ISWIX, LLC View Christopher Painter's profile on LinkedIn profile for Christopher Painter at Stack Overflow, Q&A for professional and enthusiast programmers

June 18, 2009

InstallShield 2010 vs WiX 3.0

It's been no secret that I've favored InstallShield over WiX for many years. I've used InstallShield products since 1997 and I've shipped hundreds of installers using this versatile tool. InstallScript, XML Locator, Setup Prerequisites, Multiple Instance Support, COM Extraction, MySQL, Dialog/Control editors, Product/Release configurations and Component authoring wizards/views have made me a very productive and profitable person over the years.

Unfortunatly, there are also things I dislike about InstallShield. The DRM activation ( and now reactivation with IS2010 ) is horrible, difficulty in trying to get updates in an offline scenario (which we always are for security purposes), the random crashes, the horrible DTD/XML transformation, sequenced primary keys and of course, the removal of the stand alone build from Professional and totally useless collaboration tool combined with the really high price of the product.

If I'm hurting anyones feelings, I'm sorry. It's hard for me too since I've used this tool for so long and I do believe it's still a very good tool for many development shops. Just not for mine.

At my day job, I lead a team of 4 ( going on 6! ) setup developers. We collectively maintain dozens of installs that generate and consume hundreds of merge modules from a software product line. Our typical installer ships 10,000 - 15,000 files and includes countless databases, services, webservices and many chained packages of programs that we integrate with. All of this occurs on many active branches.

Unfortunatly InstallShield with it's DTD XML and incremented primary keys just doesn't work well in this environment. Merging branches back together in clearcase is a nightmare since you always end up with unresolved conflicts. Enter WiX. The XSD XML is 95% smaller then DTD XML and is way more expressive. Also thanks to deterministically unique primary keys and guids, changes done on multiple branches can actually merge back together easily.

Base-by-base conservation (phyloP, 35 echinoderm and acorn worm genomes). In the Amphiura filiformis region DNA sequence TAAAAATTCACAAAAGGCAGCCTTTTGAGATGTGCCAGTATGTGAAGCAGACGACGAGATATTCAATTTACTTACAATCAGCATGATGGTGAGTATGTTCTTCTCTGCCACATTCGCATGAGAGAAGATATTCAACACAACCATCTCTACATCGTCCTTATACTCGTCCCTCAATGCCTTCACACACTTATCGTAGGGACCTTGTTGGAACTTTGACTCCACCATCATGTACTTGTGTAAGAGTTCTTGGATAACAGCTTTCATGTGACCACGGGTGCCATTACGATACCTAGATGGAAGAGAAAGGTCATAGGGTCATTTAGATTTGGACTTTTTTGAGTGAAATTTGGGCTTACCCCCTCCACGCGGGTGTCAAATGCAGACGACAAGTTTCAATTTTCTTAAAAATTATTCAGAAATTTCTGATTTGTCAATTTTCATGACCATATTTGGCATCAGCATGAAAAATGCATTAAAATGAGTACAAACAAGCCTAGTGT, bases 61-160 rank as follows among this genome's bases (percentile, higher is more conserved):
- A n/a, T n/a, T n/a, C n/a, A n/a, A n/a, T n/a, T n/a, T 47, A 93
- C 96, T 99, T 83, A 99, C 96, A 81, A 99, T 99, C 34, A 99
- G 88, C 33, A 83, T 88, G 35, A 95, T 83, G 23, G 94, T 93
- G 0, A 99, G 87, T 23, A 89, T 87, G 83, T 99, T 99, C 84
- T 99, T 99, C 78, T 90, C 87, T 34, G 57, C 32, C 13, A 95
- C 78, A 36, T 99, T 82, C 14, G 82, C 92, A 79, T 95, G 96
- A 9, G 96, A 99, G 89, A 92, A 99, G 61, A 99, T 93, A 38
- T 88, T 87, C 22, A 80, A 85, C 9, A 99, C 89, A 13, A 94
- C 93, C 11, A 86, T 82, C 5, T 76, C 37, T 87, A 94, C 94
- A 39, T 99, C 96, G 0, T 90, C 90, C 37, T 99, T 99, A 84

The problem with WiX of course is the lack of gui designer abstractions and visualizations. Fortunatly I finally have a solution for that. I've recently had an internal tools developer assigned to me to come up with our own collaboration tools to sit on top of votive. Once complete we are hoping to once again try decentralized setup development. I'm not sure it'll work ( it didn't last time ) but we are going to give it a try again. The reality is our environment is growing so fast that we need to retool and try new strategies to keep up. Hiring more and more people just doesn't seem to work anymore.

14 comments:

joos said...

Chris
It would be nice if you could document what happens even if it fails again, it may just help someone doing the same thing. Joe

Tim Owers said...

Sounds like you have an interesting time ahead of you - keep us informed of how your 'internal tools developer' progresses!

Bryan A. said...

I've thought the same thing about the DIM collaboration in InstallShield... useless.

Also, the activation has been becoming more of an issue for us as time goes one and we utilize virtual machines which get renamed at the end of a dev. cycle.

Good luck on your project to create a GUI for WiX... if you can pull if off, you may have a viable, preferrable alternative to InstallShield before you know it!

Jason Wooster said...

I would be very interested in what he comes up with.

Colby said...

I saw Stefan's side-by-side InstallShield license comparison of IS 2009 and IS 2010 licenses (see http://www.installsite.biz/en/desc/ix/eula0910.htm) and am concerned about the activation stuff as well.

We use IS 2009 Premier for development (2 licenses) and the Standalone Build on numerous build machines (VMWare VMs all configured the exact same way).